Monday, February 11, 2019

Painting Smog — Six Secrets for Creating Atmosphere

(Link to YouTube)

It's time to paint that parking lot in Kingston, New York. It was a nice clear day, but I added warm, smoky air to add more atmosphere and depth.

Six tips for creating depth
1. Face the view into the sun.
2. Limit values to: a) light areas (sky and highlights), and b) dark areas (everything else).
3. Save darkest dark to a few small areas in the foreground. 
4. Raise the value of the darks. 
5. Gradate the color of the darks from warm colors near sun to relatively cool colors at edges.
6. Eliminate detail in the dark silhouettes. 

The paint is casein in a Pentalic watercolor sketchbook
Richeson Travel brush set:  
Canon M6 (time lapse, video, and stills)

Video tutorials and books:


nuum said...

So Simple.8P
James, What a about a book about "The basics of painting" ?

So many people needing one from you...

scottT said...

I love your backlit smoggy paintings. Well done again. I've thought about the extent to which modern photography has conditioned us to accept its limitations as representative of particular its narrow value range. For sure, painting value is limited vs. real outdoor light as well, but in photography you usually have to make a choice between detail in the shadows and washing out the highlights, or detail in the highlights and opaque shadows. Even though I'm not sure the human eye necessarily works that way, we have come to expect the same choice is what makes a painting successful as well.

James Gurney said...

ScottT: Photographer Jed Anderson commented on Twitter: "My inclination as a photographer with a scene like this is to immediately go monochrome and focus on the values, due the lack of hue. But painting gives one so much more room to suggest colour in a restricted context. I need to use my gouache more."

It's great to hear from a photographer, because I'm so inspired by Atget, Weston, Frank, Winogrand, and so many others. What I like is what they can do with the limited receptivity of the film stock. The problem with our eyes is that we see too much information, so we need to consciously simplify what we see.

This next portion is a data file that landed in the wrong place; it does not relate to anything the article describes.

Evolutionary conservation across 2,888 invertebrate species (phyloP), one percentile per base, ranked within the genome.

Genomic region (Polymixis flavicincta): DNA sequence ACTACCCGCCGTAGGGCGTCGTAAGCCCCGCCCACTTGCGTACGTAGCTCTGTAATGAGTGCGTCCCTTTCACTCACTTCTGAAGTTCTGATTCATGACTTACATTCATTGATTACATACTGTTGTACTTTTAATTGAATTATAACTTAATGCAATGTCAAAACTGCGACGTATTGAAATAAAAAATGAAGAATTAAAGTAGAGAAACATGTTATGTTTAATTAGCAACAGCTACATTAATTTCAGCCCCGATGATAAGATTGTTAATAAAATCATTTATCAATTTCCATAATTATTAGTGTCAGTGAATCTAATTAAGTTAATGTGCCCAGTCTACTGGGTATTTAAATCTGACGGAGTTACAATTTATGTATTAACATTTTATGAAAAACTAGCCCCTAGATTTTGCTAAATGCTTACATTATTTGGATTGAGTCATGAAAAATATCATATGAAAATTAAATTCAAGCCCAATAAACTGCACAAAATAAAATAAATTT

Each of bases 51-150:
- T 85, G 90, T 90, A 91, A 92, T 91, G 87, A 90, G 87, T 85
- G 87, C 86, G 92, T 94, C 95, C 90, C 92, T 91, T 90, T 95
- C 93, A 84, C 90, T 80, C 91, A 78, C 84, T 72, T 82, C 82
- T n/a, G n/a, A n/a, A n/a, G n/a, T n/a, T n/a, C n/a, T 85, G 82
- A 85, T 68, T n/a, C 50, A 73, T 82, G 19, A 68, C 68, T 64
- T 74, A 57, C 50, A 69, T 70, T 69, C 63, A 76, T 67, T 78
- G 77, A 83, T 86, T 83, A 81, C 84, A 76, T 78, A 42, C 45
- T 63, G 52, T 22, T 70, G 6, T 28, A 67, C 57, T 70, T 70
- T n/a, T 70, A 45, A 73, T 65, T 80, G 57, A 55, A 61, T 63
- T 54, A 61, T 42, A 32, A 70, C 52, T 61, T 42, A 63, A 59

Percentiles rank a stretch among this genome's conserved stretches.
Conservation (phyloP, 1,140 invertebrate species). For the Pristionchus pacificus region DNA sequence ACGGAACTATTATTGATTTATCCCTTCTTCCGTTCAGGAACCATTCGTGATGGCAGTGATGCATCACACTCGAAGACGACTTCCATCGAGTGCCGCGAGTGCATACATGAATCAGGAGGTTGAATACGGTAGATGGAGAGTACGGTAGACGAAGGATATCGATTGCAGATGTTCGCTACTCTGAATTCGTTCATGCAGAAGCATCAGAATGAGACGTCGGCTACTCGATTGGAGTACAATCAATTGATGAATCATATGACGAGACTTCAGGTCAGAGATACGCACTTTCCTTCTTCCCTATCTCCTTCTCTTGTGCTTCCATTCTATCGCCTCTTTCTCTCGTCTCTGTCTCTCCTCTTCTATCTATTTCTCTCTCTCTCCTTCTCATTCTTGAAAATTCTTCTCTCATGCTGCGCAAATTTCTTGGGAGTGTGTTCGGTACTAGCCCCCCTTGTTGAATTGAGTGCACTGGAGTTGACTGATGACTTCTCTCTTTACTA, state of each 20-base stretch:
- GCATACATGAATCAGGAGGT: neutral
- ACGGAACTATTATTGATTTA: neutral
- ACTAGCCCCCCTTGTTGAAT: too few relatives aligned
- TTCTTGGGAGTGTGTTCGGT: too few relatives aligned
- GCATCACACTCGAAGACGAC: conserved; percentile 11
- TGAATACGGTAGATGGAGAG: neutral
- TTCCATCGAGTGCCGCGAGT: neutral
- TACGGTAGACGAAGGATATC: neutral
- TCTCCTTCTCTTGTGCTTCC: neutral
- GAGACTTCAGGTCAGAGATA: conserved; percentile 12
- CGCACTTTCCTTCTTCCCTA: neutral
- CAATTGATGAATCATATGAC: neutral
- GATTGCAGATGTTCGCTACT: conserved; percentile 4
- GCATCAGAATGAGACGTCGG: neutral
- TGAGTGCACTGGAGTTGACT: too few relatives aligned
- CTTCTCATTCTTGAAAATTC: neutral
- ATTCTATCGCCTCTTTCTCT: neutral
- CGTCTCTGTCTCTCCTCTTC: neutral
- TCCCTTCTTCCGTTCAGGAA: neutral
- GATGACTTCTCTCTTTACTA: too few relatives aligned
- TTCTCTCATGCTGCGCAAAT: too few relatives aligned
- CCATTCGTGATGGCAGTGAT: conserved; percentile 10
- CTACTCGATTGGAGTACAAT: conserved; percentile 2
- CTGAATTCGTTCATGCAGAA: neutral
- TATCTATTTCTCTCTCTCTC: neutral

Mark Martel said...

James, I suspect you're working toward a bigger project like Painting Atmosphere and Mood. One part of that that intrigues me are nocturnes where the values compress the other way from "smog." I've got a folder with examples like Briggs, Cornwell, Schaeffer, Whitore, even the usualy sunny Sundbloom.

Photoshop levels and curves let someone try quick transformations into many moods and lighting conditions.

Here in Hawaii our plein air group paints up and down the coast and you'd think that would be sufficient. And a lot of nice work comes of it, but generally the cool lighting is pretty consistent from 9-noon unless you inject some warm underpainting, or invent some reds. Otherwise it's blue sky, blue/green water, green plants and grey lava. It's when I get out and paint at dawn or sunset or imagine a nocturne that the results stand out.

Another wider project I can see might emerge from your travels: using local palettes. Some western artists sell dried up, muted colors like "sage." In Hawaii I had to widen my gamut with the most intense cool lemons, aquas, and pinks. In Ohio the greens typically have a lot more red. I'll try to observe that more on our next trip there.

Aloha, Mark Martel

Susan Krzywicki said...

James, you are just sooooo cool. Love the end of the video with the flip-out panels.

miniPau said...

Beautiful painting!!!!